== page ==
Friday, October 14, 2011

When is an Invitation not an Invitation?

When it involves a former Prime Minister, a book, and a former PM's daughter.

In a recent article in the Weekend Australian Howard's phantom toast to Menzies 17/18 Sept 2011,  Paul Kelly the Australian's Editor at large writes 'John Howard has deleted from the paperback edition of his book the story that, on his first weekend in The Lodge as prime minister, the Howards invited Robert Menzie's daughter, Heather Henderson, and her husband, Peter, for celebratory martinis.'

Now normally I would skip over such an article, and defer to the sport section, but on this occasion, the headline caught my attention.

What toast? What martini? What has Mr Howard being up to this time ?  Telling pork pies?  No he couldn't be!!

Well according to Mrs Henderson, he has.  She has asked him to withdraw this claim in the lastest paperback addition of Lazarus Rising and he has obliged..

John Howard

Former PM John Howard, hard at work

Friday, October 7, 2011

Apples in England, Oranges in Griffith, Peaches in Cowra, Plums in Flanders

What do they all have in common? They are free.

Down any winding country lane, in any park or reserve in most western countries, you are likely to find free fruit. Fruit that is just hanging around, fruit that nobody wants, fruit that will go rotten if it is not eaten. In many other countries, fruit trees abound in people’s gardens, or in the villages street scape. Jack Fruit in Sri Lanka and king coconut palms come to mind.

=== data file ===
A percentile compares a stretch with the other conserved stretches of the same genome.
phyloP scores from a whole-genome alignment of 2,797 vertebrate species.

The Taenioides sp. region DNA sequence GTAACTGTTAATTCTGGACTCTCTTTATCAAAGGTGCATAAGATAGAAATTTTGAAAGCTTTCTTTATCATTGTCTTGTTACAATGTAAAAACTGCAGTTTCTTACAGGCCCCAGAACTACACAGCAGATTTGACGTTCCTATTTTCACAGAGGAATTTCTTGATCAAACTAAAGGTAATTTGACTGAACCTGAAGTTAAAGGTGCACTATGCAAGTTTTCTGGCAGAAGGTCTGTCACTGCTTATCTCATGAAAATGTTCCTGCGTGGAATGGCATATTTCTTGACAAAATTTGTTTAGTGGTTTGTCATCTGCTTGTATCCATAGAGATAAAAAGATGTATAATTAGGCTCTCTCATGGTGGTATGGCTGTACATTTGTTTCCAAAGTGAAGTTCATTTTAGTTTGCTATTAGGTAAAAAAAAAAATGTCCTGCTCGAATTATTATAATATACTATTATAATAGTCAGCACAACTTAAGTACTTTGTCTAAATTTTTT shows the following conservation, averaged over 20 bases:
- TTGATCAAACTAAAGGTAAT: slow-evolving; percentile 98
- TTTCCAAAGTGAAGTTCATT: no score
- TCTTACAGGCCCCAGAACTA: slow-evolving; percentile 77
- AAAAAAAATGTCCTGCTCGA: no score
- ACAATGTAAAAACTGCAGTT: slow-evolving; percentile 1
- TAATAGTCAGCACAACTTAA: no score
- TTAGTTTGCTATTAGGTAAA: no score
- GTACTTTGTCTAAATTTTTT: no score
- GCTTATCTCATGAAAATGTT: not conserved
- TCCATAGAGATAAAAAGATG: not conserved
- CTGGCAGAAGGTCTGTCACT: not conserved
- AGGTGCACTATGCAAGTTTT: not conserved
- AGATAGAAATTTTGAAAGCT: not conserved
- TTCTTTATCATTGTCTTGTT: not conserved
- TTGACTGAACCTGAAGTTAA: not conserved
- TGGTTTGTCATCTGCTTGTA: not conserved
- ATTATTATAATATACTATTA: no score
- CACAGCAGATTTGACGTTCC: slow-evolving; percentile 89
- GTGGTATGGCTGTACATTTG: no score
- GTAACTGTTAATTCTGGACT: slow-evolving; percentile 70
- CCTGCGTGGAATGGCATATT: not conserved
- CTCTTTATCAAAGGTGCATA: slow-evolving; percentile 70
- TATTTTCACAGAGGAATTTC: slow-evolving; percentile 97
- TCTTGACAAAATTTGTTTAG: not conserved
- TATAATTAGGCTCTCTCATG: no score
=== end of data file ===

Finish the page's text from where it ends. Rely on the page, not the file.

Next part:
Fruit is the stuff of Adam and Eve. Fruit comes from trees - trees themselves that have grown on a whim or a seed. With not a supermarket within coo-ee.

In Kent, you’ll most likely find apple orchards. And on the sides of the lanes, there are usually trees, with branches full of their sweet juiciness. Griffith in the Riverina is Australia‘s undisputed orange capital, with farms to every horizon. Even with the thousands of acres, there are still trees left unpicked, or on farms for sale. Belgium, the land of the golden ale, has thousands of plum trees on the sides of roads. And Cowra? Ask me and I will let you in on a few sweet secrets.

converted Oast House, once used for drying hops. Kent, South-East England

Sunday, October 2, 2011

Taylors St Andrews Riesling 2007

Got my mitts around this little bottle of rizza a while ago - it's got some wonderful bottle aged toast characters coming thru  with lemons/limes on the palate, to a backdrop of baked apple on the nose, and rounded lightly toastie edges, a good example of aged riesling.

12.5% Alc. Drink anytime in the next 10 years

thanks to Taylors Estate